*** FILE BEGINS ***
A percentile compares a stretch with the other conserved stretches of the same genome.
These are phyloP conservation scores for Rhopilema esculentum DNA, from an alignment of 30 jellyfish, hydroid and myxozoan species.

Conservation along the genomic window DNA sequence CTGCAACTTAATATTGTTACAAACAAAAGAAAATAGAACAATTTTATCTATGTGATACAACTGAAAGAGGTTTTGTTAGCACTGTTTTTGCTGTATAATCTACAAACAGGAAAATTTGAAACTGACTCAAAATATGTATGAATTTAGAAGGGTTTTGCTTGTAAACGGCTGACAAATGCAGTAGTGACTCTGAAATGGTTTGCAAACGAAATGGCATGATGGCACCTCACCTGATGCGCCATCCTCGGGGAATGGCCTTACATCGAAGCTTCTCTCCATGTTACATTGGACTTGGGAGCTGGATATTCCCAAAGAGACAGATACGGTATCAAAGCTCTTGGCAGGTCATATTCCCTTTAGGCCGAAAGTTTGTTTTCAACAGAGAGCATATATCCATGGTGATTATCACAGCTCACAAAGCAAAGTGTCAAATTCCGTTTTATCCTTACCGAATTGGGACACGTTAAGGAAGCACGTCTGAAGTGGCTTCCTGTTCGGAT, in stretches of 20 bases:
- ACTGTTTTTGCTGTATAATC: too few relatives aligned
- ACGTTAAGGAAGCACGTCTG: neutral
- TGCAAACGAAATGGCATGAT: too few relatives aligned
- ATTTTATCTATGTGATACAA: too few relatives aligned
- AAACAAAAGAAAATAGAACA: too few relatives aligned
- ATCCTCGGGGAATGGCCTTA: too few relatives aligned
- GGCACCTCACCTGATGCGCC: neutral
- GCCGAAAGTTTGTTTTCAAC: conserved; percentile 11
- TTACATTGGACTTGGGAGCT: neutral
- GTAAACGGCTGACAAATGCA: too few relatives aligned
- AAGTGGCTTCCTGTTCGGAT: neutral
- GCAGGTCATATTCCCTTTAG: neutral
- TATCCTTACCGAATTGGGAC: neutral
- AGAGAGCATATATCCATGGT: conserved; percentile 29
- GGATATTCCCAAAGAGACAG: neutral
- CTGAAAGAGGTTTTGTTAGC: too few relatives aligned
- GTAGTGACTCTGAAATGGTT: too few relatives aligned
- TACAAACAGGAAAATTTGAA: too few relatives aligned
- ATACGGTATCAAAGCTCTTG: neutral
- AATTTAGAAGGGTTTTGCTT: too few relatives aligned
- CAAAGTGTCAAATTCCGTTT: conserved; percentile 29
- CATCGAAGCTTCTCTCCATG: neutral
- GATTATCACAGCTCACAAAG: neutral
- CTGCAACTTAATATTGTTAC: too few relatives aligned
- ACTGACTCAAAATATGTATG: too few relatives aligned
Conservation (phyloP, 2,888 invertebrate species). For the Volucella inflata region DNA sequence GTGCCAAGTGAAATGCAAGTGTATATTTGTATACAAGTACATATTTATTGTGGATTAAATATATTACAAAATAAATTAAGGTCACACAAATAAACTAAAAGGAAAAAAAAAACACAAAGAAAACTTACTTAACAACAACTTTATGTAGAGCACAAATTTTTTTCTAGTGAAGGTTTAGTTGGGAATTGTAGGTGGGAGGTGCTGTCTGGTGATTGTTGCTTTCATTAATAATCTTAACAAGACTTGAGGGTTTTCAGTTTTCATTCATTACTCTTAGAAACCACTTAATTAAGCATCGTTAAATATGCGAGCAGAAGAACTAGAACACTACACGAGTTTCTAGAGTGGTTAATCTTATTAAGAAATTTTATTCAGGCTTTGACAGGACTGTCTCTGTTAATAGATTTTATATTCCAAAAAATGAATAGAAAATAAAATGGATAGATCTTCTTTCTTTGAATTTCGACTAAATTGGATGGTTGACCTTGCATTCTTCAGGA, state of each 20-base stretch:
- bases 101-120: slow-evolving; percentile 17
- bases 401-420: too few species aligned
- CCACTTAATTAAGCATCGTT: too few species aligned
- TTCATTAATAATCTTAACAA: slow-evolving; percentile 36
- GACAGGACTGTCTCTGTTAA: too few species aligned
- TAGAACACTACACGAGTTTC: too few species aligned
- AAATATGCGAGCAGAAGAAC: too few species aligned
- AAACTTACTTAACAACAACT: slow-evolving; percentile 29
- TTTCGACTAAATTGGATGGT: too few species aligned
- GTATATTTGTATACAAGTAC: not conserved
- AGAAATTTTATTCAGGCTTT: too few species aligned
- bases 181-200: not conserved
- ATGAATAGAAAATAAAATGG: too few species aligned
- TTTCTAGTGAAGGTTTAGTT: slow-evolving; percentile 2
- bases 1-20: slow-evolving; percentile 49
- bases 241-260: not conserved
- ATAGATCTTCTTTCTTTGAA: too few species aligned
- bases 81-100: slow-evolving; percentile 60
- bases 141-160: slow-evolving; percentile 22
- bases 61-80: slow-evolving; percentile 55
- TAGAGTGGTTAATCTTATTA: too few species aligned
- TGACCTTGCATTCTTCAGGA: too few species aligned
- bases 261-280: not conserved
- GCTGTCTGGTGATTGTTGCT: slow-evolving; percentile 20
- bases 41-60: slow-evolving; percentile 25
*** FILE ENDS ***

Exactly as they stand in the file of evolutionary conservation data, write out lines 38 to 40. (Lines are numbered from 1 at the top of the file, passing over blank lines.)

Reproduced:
- TTTCGACTAAATTGGATGGT: too few species aligned
- GTATATTTGTATACAAGTAC: not conserved
- AGAAATTTTATTCAGGCTTT: too few species aligned